Rohit's Realm

// / archive / 2008 / 09 / 27 / rip-wamu

September 27, 2008


With so much going on in the past two weeks in the worlds of politics and finance, what with capitalism coming to a grinding halt and super-geriatric McCain single-handedly swooping in to rescue us from a cohort of spendthrift, earmarking incompetents who fundamentally do not understand the economy (whoops, did I jump the gun on Monday morning's headline on Fox News?), the consummate news junkie in me has been quite remiss to have been stuck in callback interviews all day, thus cut off from both my computer and my CrackBerry™. The last I ventured into this mess was November of 2007, when I argued that at least some responsibility for the meltdown must remain with those at the bottom of the pyramid of lies that took on loans larger than they could afford. The events of the last two weeks confirm that the banks deserve much more of the blame for enabling those liars and fools.

While there is much to discuss this week between the first presidential debate last night, the ongoing negotiations (subscription required) in Washington, DC over the Administration's proposed $700 billion bailout,1 and the sad death of legendary actor Paul Newman, I would like to focus on a death of another kind this week, that of my beloved bank of nearly ten years, Washington Mutual.

Now, for someone as markedly unsentimental as me, lament over the failure of a corporate entity—in fact, the biggest banking failure in US history—seems rather disingenuous. (And perhaps it is; as you all know, disingenuity has never been lacking on the Realm.) Yet, in other ways, it is hardly any more or less so than lament over a person I never knew or met.

WaMu, as it was affectionately know amongst its myriad subscribers, was my first foray into adulthood. It was where I deposited my first paycheck, way back at the nescient age of sixteen; it was where I opened my first checking account;2 and it remained a rock solid constant in an otherwise transient life that has spanned four cities of residence in as many years,3 and countless short-term stints in many others. The same could hardly be said about any person in my life outside my family.

More than just that, however, it was an institution with which I was associated that caused me little grief. Unlike the horrible fights with the likes of AT&T or Comcast before it, WaMu never caused me any problems—not once. My checking account balance was free to rise and fall as did my fortunes, and never once were there any stupid service fees. Why should one pay to store one's money interest free, right?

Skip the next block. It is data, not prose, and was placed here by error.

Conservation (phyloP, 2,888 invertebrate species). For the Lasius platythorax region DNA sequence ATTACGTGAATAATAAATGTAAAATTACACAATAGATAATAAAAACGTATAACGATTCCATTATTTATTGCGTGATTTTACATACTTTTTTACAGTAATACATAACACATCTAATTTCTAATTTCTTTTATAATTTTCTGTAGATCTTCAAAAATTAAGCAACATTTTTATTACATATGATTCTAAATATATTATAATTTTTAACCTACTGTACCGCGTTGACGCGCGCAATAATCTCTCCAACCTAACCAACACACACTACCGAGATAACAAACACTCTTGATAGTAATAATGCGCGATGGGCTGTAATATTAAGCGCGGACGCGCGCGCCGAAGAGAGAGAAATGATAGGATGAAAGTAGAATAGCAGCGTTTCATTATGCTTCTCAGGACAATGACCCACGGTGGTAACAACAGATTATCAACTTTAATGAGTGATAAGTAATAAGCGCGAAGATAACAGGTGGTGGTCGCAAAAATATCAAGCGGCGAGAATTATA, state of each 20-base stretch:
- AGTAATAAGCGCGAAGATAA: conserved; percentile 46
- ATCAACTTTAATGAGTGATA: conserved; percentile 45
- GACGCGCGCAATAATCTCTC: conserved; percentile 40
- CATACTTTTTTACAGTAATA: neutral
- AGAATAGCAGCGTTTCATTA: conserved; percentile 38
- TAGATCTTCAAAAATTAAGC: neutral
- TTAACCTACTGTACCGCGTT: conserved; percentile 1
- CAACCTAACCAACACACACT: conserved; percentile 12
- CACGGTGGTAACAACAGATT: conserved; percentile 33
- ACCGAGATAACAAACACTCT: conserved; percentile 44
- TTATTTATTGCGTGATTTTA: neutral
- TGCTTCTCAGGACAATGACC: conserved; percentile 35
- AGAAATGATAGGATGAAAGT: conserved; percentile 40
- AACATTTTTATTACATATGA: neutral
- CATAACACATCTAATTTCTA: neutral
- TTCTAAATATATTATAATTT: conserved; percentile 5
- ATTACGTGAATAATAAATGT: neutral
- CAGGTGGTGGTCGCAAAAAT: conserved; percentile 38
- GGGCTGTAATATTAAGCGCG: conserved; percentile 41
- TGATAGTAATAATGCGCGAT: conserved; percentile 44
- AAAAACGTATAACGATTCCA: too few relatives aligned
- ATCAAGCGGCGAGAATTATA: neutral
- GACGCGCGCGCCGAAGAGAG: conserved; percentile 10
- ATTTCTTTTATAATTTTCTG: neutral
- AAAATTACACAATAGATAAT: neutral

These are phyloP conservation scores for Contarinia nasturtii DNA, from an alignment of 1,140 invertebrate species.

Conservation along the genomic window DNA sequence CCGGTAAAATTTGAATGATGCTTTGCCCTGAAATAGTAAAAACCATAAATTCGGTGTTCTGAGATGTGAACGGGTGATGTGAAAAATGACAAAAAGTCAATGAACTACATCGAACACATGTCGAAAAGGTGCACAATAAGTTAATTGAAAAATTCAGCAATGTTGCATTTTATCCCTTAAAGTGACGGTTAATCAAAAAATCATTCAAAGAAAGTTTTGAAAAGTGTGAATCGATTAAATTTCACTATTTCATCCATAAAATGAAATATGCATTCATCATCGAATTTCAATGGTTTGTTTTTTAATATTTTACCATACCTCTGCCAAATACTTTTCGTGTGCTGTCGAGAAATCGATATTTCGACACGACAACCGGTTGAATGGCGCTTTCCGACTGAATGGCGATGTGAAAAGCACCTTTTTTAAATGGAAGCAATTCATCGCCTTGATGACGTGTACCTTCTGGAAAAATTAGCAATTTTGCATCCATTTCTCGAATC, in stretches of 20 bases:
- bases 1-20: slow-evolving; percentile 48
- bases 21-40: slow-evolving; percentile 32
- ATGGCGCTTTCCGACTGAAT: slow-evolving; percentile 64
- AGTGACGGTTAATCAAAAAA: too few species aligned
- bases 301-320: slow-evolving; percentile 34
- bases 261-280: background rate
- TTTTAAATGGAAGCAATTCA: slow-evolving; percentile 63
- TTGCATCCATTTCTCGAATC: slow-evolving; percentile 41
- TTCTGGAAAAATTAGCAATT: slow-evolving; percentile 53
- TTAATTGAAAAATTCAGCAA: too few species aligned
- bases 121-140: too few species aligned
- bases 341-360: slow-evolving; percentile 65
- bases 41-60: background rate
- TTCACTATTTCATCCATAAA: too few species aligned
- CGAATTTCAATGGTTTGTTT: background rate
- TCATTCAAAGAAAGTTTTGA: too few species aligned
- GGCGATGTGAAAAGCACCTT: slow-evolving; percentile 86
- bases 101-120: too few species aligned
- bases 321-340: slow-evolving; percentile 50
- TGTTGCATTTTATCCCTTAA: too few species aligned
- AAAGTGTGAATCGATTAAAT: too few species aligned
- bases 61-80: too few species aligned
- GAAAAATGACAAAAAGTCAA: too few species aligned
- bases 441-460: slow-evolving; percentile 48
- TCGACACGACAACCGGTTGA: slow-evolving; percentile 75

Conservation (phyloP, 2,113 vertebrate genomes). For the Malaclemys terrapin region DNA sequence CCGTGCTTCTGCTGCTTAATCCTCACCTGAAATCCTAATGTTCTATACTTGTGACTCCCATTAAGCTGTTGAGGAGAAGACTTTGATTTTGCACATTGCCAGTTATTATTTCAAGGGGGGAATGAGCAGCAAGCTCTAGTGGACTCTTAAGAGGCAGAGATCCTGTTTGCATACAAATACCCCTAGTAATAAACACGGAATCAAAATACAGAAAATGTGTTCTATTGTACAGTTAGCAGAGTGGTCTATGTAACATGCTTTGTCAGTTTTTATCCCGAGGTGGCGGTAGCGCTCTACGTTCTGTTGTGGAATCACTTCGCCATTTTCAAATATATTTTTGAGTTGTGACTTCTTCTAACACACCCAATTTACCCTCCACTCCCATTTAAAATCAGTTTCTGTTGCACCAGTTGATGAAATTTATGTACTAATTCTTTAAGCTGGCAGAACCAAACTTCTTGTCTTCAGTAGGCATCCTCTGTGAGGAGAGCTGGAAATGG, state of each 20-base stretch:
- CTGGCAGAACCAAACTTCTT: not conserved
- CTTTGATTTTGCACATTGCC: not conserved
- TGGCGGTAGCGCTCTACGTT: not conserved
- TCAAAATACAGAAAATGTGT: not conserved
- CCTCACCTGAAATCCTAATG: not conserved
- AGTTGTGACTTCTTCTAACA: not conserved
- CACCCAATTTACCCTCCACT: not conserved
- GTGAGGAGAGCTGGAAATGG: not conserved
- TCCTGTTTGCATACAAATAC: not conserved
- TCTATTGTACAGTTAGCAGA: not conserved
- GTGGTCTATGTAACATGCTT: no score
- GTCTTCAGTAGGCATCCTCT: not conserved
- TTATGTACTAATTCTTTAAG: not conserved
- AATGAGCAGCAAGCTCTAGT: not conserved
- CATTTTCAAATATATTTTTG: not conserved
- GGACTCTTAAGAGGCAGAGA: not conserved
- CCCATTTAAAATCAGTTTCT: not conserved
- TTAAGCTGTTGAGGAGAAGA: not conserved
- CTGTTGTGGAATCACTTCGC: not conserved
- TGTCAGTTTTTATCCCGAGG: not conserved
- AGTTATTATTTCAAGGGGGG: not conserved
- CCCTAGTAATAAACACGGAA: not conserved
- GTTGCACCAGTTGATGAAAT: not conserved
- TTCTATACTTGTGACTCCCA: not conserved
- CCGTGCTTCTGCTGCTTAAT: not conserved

Well, it seems that most other retail banks (are there any other kind these days?) do not share that eminently logical sentiment, and especially not JP Morgan Chase, the company that picked up WaMu's customer deposits last week. It seems that even their free checking product has a monthly $6 fee unless one has direct deposit or engages in five debit card transactions per month. Six dollars a month so that you can hold and use my money and pay me no interest? Are you kidding me? Rot in hell, assholes.

More significantly, I have had issues with this bank in the past. I have a credit card with them, and despite setting up e-mail alerts to tell me two days before my credit card payment is due (I am strictly online statements at this point), it never comes through. Suspiciously, the late alerts do work. When I remember the deadline, that is fine; when I do not, I end up paying a worthless late fee. Whether this is gross technical incompetence on the part of Chase, or a sinister attempt to extract fees, I could not tell you. But what I do know is that it sucks. A lot.

Surveying the other national banks (e.g., BofA, Citibank), it seems that none have a true free checking account. Moreover, with my future plans in flux, it is difficult to pick a bank that is not well-represented in all markets I may end up in. A perfect example is Wells Fargo. It seems to have a decent checking account product, and is strong in Los Angeles and San Francisco, but has virtually no presence in Chicago (where I am now) or New York (where I may be in the future). Smaller Chicago banks are useless for a similar reason.

I suppose I never realized how good I had it with WaMu until its untimely demise last week. With Chase indicating that the integration might occur as early as six months, I am actively in the market for a new bank. I will not be held hostage over debit card transactions and I definitely will not pay monthly service fees. Any thoughts on where I might find a decent free checking account would be much appreciated.

^ 1 With the bailout negotiations continuing over the weekend, I reserve comment for another day on how we might reconcile helping the banks while ignoring the so-called homeowners. For all I know, such a reconciliation may not be possible. Time will tell.
^ 2 As an aside, I still have the original set of checks I got from opening my bank account in 2001. They have my Unit One address. Deutsch Hall foreva!
^ 3 For those wondering, those cities are: Berkeley, Calif., San Francisco, Calif., Chicago, Ill., and New York, N.Y.


I have a Citibank checking account and as far as I can tell they have never charged me a fee. Then again, I do not pay careful attention to the numbers.

A WaMu branch opened for business last week near my workplace. I bet the owner of that branch is kicking himself now that he has to change over to the new system and redo all of his signs.

They'd better not take away my 5% APY savings account!

On the bright side, this may mean that I'll never hear anyone use Washington Mutual's insufferable "WaMu" moniker ever again.

I've been thinking about going with Chuck for checking.

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